Sixty years of Franco-German friendship

France and Germany have celebrated the 60th anniversary of the Élysée Treaty, which is seen as the cornerstone of the friendship between the formerly hostile states. Chancellor Scholz thanked France "from the bottom of his heart", while President Macron called for the two countries to be the "pioneers in the refoundation of Europe". Not all media share the euphoria.

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Die Welt (DE) /

A step towards European sovereignty

Macron received a gift that will bring Europe forwards, says Die Welt:

“When even Olaf Scholz, who normally forbids all sentimentality, appears downright emotional by his standards, this testifies to the significance of this birthday celebration. ... And on this festive day Macron also finally got an answer to another question: five years after the French president's first Sorbonne speech, Scholz explicitly acknowledged Macron's concept of European sovereignty, which his predecessor Angela Merkel entirely rejected. For Macron, this alone is cause for celebration, and for Europe it is a big step forward.”

Le Monde (FR) /

Include others in the friendship

The duo must not make decisions on their own, political scientist Thibault Muzergues warns in Le Monde:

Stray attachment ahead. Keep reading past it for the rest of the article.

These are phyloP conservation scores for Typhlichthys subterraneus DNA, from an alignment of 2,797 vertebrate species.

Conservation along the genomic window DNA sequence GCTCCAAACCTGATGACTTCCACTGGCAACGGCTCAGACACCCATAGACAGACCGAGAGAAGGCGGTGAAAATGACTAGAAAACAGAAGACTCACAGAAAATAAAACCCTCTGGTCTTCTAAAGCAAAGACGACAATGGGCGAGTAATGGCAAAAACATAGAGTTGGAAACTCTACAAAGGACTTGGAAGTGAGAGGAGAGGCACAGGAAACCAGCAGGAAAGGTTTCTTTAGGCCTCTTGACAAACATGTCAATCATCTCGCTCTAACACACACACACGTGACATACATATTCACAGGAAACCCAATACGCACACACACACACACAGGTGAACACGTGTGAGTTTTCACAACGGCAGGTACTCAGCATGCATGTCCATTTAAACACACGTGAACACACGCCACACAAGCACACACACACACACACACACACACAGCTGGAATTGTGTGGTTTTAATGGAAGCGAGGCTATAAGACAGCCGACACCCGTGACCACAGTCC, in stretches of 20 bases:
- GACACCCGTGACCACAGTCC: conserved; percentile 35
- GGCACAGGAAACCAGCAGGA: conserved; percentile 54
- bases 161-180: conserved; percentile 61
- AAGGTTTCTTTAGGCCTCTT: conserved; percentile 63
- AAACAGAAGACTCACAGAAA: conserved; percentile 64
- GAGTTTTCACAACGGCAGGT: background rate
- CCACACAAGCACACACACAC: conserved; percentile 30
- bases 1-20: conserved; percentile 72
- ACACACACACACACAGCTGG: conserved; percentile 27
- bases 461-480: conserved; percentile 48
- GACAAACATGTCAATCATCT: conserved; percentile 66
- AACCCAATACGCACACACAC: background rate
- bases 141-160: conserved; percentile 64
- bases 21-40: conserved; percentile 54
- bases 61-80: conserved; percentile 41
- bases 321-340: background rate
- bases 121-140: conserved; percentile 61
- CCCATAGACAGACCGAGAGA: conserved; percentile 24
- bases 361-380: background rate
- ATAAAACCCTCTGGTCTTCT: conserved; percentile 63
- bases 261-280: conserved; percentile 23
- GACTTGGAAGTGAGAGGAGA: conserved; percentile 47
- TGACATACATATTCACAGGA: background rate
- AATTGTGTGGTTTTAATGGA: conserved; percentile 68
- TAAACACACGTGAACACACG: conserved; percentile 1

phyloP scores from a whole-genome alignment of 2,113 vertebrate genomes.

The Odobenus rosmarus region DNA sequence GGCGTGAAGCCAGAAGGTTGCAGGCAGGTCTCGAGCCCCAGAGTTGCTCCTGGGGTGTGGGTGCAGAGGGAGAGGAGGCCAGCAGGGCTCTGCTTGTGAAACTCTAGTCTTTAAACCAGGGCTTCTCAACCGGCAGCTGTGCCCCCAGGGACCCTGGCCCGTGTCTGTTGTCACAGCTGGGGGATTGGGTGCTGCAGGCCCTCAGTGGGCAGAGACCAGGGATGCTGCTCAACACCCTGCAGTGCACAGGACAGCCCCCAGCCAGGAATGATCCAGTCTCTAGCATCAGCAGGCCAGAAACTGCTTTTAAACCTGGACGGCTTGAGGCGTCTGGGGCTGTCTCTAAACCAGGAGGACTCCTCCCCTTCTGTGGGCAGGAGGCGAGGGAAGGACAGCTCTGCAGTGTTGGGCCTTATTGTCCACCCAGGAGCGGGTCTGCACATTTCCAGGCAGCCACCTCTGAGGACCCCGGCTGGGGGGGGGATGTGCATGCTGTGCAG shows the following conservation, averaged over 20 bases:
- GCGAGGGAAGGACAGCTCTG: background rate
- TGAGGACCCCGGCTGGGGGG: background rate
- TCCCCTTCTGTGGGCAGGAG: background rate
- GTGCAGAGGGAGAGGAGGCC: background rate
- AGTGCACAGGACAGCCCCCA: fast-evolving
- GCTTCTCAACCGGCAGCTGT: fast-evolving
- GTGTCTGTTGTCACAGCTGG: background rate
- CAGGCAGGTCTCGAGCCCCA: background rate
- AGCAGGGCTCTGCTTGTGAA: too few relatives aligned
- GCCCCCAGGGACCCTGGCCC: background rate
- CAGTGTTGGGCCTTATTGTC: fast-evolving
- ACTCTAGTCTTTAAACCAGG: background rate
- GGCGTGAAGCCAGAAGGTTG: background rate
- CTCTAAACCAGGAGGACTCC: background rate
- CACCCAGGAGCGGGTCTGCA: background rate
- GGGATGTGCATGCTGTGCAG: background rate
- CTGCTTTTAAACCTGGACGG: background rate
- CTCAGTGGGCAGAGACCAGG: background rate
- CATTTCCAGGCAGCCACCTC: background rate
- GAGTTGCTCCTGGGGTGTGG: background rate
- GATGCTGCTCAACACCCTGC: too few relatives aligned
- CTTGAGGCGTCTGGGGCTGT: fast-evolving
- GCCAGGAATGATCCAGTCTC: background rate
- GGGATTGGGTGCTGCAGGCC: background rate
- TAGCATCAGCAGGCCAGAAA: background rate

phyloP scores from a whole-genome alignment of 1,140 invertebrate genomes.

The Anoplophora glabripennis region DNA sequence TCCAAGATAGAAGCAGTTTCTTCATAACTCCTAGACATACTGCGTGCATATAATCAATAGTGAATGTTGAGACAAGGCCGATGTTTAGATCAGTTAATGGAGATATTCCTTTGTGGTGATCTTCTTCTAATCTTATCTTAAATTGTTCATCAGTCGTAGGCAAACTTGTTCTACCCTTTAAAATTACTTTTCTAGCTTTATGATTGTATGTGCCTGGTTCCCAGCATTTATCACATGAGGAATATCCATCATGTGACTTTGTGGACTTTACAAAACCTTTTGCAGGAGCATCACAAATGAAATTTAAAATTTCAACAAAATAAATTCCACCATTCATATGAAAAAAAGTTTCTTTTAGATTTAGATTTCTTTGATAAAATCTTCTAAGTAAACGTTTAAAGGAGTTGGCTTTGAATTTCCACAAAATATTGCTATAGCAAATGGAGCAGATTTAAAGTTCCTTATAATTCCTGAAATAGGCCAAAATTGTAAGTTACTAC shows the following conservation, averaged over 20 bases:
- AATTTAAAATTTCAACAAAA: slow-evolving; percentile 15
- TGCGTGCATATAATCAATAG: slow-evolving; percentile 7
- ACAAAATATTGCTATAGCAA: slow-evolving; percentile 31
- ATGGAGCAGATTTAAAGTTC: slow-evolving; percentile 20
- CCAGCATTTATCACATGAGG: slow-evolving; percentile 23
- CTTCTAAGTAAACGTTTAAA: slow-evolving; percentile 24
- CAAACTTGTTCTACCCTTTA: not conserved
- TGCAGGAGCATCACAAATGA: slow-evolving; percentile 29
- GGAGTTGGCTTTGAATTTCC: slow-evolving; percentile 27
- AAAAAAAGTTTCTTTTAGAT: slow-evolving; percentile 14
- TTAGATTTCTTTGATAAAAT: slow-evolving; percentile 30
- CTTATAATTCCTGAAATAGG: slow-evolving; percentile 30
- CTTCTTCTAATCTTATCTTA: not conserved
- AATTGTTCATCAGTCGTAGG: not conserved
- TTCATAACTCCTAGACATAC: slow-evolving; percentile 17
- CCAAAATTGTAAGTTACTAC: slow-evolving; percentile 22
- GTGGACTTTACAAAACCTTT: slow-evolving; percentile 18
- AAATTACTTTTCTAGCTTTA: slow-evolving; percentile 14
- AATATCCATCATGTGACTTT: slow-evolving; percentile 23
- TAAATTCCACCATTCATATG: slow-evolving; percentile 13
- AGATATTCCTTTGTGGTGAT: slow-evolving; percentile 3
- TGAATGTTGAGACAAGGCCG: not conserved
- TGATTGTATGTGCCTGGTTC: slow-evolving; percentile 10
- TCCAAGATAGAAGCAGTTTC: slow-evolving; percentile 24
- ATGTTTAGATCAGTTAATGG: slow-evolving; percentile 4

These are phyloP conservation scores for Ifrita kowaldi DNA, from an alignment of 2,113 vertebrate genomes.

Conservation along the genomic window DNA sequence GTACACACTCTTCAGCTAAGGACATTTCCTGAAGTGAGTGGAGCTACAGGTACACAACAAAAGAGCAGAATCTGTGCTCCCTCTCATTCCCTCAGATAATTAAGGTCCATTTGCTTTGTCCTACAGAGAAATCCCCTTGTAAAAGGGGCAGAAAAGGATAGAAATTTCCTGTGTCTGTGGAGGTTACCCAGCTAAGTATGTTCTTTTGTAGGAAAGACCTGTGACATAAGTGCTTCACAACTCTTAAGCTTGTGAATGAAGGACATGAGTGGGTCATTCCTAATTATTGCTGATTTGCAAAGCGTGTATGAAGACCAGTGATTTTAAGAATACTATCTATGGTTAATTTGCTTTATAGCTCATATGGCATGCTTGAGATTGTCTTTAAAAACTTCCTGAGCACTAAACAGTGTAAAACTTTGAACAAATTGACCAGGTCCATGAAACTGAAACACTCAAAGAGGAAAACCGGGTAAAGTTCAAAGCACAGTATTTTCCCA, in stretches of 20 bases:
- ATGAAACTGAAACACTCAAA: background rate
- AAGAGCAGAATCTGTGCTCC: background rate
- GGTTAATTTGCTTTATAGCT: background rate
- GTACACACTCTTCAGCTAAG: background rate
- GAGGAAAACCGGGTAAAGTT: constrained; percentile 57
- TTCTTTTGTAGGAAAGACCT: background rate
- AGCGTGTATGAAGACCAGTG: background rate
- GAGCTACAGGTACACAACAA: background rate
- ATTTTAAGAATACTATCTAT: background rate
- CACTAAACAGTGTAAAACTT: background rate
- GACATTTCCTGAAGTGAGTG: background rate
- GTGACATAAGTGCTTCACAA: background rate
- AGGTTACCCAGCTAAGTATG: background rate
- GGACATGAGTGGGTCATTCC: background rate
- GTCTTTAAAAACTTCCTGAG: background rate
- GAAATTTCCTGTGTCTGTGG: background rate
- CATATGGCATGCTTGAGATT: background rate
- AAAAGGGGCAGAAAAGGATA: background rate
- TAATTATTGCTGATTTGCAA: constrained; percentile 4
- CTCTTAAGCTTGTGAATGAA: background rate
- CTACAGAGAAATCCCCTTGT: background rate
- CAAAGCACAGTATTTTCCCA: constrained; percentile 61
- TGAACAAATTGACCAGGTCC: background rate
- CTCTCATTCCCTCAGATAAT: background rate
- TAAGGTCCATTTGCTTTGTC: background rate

“Since Brexit in particular, there has been no serious alternative for the leadership of the EU. ... So Germany and France are obliged to reach an understanding despite their differences. But to do so they must rethink their relationship not only bilaterally, but also in the EU context: because in recent years they have too often conveyed the impression of making certain strategic decisions (above all on relations with China or Russia) without consulting their partner countries.”

La Repubblica (IT) /

Strongest countries just looking out for number 1

France and Germany have called for "swift and ambitious European action" on industrial subsidies, but La Repubblica is sceptical:

“Now they're pushing for further relaxation of anti-trust rules so that both Paris and Berlin can funnel even more public capital into supporting their companies. Should the demand for a 'carte blanche' for state aid prevail, existing and new European funds yet to be created would serve as a fig leaf to disguise the de facto renationalisation of the EU economy. For the benefit of the strongest, of course.”